Prophet #21 could be the beginning of something great or something that will collapse under its own ambition. But that’s the thing-- it has ambition. Graham and Roy’s revamping of an old Rob Liefeld character has a wild, untamed vibrancy that makes it more of a comic of today and not a rehash of a 15 year old concept that only lasted for under 20+ issues. This is nothing that Liefeld could have or would have ever produced on his own. That in itself isn’t a good or a bad thing, but it should be an invitation to everyone to go into this book with an open mind and enjoy the new worlds and sights that Graham and Roy bring to life.
Written by Antony Johnston
Art by Justin Greenwood
Lettering by Douglas E. Sherwood
Published by Oni Press
Review by Edward Kaye
‘Rama Rating: 10 out of 10
After suffering from some pretty serious delays throughout most of 2010 and 2011 Oni Press and series creator Antony Johnston have chosen to relaunch Wasteland with a new creative team, a new story arc, and hopefully a much more regular schedule. To mark to occasion, Oni are kicking off the relaunch with a special $1 issue, which they are promoting as a great jumping-on point for new readers.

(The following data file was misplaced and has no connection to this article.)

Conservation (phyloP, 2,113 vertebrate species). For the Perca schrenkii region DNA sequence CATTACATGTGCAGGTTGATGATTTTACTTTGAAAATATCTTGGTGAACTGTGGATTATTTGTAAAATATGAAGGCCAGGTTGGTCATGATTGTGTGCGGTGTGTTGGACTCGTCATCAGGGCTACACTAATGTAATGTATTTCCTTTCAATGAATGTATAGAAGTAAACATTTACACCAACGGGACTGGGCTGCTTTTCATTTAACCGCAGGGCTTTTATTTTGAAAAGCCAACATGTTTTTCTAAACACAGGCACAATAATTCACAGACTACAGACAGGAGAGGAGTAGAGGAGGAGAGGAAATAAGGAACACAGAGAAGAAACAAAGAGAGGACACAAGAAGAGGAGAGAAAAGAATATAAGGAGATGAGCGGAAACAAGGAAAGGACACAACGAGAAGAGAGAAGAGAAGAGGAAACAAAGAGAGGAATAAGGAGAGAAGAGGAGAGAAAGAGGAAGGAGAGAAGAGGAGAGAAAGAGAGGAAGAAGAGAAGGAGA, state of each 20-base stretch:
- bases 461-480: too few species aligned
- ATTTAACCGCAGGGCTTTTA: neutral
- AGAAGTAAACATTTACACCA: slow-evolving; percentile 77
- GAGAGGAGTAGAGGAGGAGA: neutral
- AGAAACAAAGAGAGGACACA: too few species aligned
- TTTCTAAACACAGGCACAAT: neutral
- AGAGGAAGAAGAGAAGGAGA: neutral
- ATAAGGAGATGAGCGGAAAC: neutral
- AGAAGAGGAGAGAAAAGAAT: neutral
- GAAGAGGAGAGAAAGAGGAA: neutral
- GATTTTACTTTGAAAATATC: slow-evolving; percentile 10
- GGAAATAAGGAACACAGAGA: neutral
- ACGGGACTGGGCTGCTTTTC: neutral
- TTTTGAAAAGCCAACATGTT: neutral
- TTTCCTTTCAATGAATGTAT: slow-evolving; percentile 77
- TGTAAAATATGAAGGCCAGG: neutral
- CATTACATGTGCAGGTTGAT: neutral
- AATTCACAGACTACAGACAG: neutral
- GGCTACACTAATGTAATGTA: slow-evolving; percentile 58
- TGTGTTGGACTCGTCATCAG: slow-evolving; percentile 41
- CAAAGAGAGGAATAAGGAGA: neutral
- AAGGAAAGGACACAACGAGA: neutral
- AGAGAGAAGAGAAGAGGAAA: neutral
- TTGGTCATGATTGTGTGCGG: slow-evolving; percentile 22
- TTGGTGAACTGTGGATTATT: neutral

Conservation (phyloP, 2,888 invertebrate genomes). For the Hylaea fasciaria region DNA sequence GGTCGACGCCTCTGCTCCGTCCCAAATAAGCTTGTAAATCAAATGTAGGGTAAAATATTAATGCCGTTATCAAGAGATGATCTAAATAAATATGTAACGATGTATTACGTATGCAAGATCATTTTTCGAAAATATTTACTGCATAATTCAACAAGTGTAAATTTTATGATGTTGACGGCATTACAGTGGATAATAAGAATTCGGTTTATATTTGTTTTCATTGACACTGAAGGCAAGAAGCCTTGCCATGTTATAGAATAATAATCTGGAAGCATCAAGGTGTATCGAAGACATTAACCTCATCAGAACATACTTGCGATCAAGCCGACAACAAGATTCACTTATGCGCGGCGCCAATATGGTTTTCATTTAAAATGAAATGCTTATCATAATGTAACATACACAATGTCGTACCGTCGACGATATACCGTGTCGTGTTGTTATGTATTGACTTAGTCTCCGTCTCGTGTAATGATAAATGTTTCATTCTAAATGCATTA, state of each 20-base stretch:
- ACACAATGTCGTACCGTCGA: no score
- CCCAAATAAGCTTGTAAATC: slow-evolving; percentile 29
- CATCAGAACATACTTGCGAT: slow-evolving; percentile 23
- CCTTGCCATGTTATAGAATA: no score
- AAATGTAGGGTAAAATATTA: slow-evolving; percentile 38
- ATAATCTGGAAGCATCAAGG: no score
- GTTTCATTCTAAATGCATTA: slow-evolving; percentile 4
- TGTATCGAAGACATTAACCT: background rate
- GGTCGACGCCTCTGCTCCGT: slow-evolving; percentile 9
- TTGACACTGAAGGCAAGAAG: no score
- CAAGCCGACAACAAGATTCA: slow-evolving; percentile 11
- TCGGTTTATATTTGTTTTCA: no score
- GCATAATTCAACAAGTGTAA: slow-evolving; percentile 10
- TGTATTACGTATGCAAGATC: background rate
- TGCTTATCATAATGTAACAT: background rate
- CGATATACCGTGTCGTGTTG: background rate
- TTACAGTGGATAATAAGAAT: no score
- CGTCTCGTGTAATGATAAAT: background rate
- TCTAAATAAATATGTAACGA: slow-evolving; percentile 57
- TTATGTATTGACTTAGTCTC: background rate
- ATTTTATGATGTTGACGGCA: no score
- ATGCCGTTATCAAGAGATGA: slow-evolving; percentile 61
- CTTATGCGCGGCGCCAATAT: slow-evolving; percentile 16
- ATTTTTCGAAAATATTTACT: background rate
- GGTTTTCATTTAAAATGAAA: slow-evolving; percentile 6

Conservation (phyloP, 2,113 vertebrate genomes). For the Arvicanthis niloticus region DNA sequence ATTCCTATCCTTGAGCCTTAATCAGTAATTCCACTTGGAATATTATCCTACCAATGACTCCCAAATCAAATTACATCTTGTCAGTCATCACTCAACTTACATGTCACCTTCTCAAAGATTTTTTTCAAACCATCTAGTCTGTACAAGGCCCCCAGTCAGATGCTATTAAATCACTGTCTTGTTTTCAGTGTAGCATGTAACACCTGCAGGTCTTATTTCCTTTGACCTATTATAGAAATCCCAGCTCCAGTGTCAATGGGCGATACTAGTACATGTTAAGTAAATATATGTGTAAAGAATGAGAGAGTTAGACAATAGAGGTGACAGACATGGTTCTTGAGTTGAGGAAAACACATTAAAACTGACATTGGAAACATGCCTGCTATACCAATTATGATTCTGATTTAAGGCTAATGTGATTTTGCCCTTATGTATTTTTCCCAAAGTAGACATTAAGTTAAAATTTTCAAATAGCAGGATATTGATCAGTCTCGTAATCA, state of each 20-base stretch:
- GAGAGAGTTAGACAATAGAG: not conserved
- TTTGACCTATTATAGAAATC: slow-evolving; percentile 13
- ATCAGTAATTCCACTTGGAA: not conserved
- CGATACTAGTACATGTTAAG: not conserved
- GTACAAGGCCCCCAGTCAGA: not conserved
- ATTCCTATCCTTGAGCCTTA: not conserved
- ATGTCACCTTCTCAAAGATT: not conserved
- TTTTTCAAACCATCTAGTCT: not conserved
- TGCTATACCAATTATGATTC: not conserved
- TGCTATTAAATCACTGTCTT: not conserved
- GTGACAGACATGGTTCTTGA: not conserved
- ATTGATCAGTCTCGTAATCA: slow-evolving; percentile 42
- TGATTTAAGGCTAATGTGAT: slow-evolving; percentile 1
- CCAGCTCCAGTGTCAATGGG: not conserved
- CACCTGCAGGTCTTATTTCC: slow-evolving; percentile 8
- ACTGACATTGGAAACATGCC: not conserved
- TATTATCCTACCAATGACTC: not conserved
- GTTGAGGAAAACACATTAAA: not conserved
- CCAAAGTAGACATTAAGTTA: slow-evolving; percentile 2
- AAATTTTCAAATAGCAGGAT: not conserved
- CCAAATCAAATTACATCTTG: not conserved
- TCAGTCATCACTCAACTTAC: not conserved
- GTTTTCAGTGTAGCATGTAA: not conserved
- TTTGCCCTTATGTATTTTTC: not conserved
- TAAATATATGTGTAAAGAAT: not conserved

Obviously, when it comes to a series that’s on issue #3, there is going to be a lot of continuity for new readers to catch up on. Thankfully, Johnston chooses to open this issue with a very comprehensive one-page guide to the story’s two main storylines, which should be enough to bring most new readers up to date. For those needing more, Oni Press also support the comic with a companion site at http://www.onipress.com/thebigwet/ that features extensive character guides, all of the ‘Walking in the Dust’ back-up features from previous issues, and even a free soundtrack EP composed by Johnston himself. The plot of the issue follows the characters of Michael, Abi, and Gerr as they trek through the wastelands in search of the fabled land of A-Ree-Yass-I. On their journey they happen across a remote “Cross-Chain” town and seek respite there. The “Cross-Chains” are the last remnants of Judeo-Christian religion in this post-apocalyptic world, and have only been referenced rather obliquely in the series thus far. The issue focuses mostly on the differences between the “Cross-Chains” and the “Sunner” religion followed by the protagonists, which makes for some interesting reading for series veterans, as well a great guide for new readers. Along with this, the story also cleverly reveals Abi’s special powers to new readers, and features an appearance from the enigmatic “branded man,” who promises to be a major focus of this new story arc.